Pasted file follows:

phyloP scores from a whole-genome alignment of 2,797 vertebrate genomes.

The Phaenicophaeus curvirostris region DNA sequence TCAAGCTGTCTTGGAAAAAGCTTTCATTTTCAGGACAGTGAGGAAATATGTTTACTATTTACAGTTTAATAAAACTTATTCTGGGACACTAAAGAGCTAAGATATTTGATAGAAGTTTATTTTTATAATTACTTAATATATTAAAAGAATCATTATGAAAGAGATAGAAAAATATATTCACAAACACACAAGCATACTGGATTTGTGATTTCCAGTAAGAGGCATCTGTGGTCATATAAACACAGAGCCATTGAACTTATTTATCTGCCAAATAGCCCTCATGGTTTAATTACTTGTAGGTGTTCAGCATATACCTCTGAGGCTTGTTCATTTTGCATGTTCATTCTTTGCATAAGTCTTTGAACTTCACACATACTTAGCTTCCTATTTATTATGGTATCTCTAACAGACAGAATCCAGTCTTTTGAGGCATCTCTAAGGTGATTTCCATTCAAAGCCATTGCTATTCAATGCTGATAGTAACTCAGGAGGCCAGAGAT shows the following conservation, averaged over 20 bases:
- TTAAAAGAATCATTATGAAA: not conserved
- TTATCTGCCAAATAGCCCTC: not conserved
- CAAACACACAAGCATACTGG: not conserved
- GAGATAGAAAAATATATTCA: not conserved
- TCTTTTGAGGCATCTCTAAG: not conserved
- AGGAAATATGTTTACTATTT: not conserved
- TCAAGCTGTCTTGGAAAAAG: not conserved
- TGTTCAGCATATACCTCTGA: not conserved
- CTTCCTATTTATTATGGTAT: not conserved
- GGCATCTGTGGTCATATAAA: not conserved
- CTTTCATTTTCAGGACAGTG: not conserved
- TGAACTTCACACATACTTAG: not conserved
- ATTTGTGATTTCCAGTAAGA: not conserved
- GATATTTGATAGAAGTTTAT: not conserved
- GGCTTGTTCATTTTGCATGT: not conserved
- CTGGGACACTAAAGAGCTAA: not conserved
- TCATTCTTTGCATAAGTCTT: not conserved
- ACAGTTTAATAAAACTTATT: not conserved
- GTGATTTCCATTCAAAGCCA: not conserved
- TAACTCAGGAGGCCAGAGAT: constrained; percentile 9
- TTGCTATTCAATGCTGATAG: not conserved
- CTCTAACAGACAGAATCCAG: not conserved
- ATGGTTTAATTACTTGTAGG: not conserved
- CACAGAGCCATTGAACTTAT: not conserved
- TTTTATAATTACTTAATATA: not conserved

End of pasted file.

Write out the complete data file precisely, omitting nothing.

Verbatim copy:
phyloP scores from a whole-genome alignment of 2,797 vertebrate genomes.

The Phaenicophaeus curvirostris region DNA sequence TCAAGCTGTCTTGGAAAAAGCTTTCATTTTCAGGACAGTGAGGAAATATGTTTACTATTTACAGTTTAATAAAACTTATTCTGGGACACTAAAGAGCTAAGATATTTGATAGAAGTTTATTTTTATAATTACTTAATATATTAAAAGAATCATTATGAAAGAGATAGAAAAATATATTCACAAACACACAAGCATACTGGATTTGTGATTTCCAGTAAGAGGCATCTGTGGTCATATAAACACAGAGCCATTGAACTTATTTATCTGCCAAATAGCCCTCATGGTTTAATTACTTGTAGGTGTTCAGCATATACCTCTGAGGCTTGTTCATTTTGCATGTTCATTCTTTGCATAAGTCTTTGAACTTCACACATACTTAGCTTCCTATTTATTATGGTATCTCTAACAGACAGAATCCAGTCTTTTGAGGCATCTCTAAGGTGATTTCCATTCAAAGCCATTGCTATTCAATGCTGATAGTAACTCAGGAGGCCAGAGAT shows the following conservation, averaged over 20 bases:
- TTAAAAGAATCATTATGAAA: not conserved
- TTATCTGCCAAATAGCCCTC: not conserved
- CAAACACACAAGCATACTGG: not conserved
- GAGATAGAAAAATATATTCA: not conserved
- TCTTTTGAGGCATCTCTAAG: not conserved
- AGGAAATATGTTTACTATTT: not conserved
- TCAAGCTGTCTTGGAAAAAG: not conserved
- TGTTCAGCATATACCTCTGA: not conserved
- CTTCCTATTTATTATGGTAT: not conserved
- GGCATCTGTGGTCATATAAA: not conserved
- CTTTCATTTTCAGGACAGTG: not conserved
- TGAACTTCACACATACTTAG: not conserved
- ATTTGTGATTTCCAGTAAGA: not conserved
- GATATTTGATAGAAGTTTAT: not conserved
- GGCTTGTTCATTTTGCATGT: not conserved
- CTGGGACACTAAAGAGCTAA: not conserved
- TCATTCTTTGCATAAGTCTT: not conserved
- ACAGTTTAATAAAACTTATT: not conserved
- GTGATTTCCATTCAAAGCCA: not conserved
- TAACTCAGGAGGCCAGAGAT: constrained; percentile 9
- TTGCTATTCAATGCTGATAG: not conserved
- CTCTAACAGACAGAATCCAG: not conserved
- ATGGTTTAATTACTTGTAGG: not conserved
- CACAGAGCCATTGAACTTAT: not conserved
- TTTTATAATTACTTAATATA: not conserved